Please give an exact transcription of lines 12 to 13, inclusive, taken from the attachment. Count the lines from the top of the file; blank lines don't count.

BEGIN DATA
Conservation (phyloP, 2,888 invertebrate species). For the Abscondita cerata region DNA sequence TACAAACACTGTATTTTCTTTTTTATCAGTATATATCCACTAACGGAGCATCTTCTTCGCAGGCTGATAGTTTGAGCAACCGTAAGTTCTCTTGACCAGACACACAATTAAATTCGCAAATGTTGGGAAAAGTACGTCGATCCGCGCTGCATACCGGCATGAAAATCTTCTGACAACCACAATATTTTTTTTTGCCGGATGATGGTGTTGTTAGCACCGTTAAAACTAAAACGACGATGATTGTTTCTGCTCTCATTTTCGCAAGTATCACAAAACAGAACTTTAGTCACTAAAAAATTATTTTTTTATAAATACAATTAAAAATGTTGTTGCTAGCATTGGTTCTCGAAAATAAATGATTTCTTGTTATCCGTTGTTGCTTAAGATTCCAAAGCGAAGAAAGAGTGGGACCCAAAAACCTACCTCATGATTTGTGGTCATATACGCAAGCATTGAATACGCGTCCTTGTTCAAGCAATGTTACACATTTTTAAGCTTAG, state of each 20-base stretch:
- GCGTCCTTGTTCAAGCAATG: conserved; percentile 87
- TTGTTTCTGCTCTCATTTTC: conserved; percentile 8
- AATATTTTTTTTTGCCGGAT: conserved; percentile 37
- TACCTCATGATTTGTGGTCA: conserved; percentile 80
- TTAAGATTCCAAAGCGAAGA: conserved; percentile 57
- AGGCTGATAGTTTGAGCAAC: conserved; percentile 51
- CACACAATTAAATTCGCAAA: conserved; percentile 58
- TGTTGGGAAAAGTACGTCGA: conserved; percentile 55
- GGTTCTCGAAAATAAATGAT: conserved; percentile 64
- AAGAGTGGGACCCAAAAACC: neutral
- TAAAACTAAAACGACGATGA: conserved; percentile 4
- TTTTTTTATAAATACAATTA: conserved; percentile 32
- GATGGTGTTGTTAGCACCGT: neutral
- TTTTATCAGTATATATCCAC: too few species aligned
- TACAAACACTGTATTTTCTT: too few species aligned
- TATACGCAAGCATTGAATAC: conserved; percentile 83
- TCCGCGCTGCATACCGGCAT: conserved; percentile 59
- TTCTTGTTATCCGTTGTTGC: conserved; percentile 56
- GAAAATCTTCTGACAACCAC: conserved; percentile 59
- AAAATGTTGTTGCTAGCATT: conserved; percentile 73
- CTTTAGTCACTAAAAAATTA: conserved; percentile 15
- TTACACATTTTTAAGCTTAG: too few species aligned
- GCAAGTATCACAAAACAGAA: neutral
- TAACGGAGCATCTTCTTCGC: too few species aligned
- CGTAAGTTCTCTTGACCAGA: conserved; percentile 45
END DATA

- TAAAACTAAAACGACGATGA: conserved; percentile 4
- TTTTTTTATAAATACAATTA: conserved; percentile 32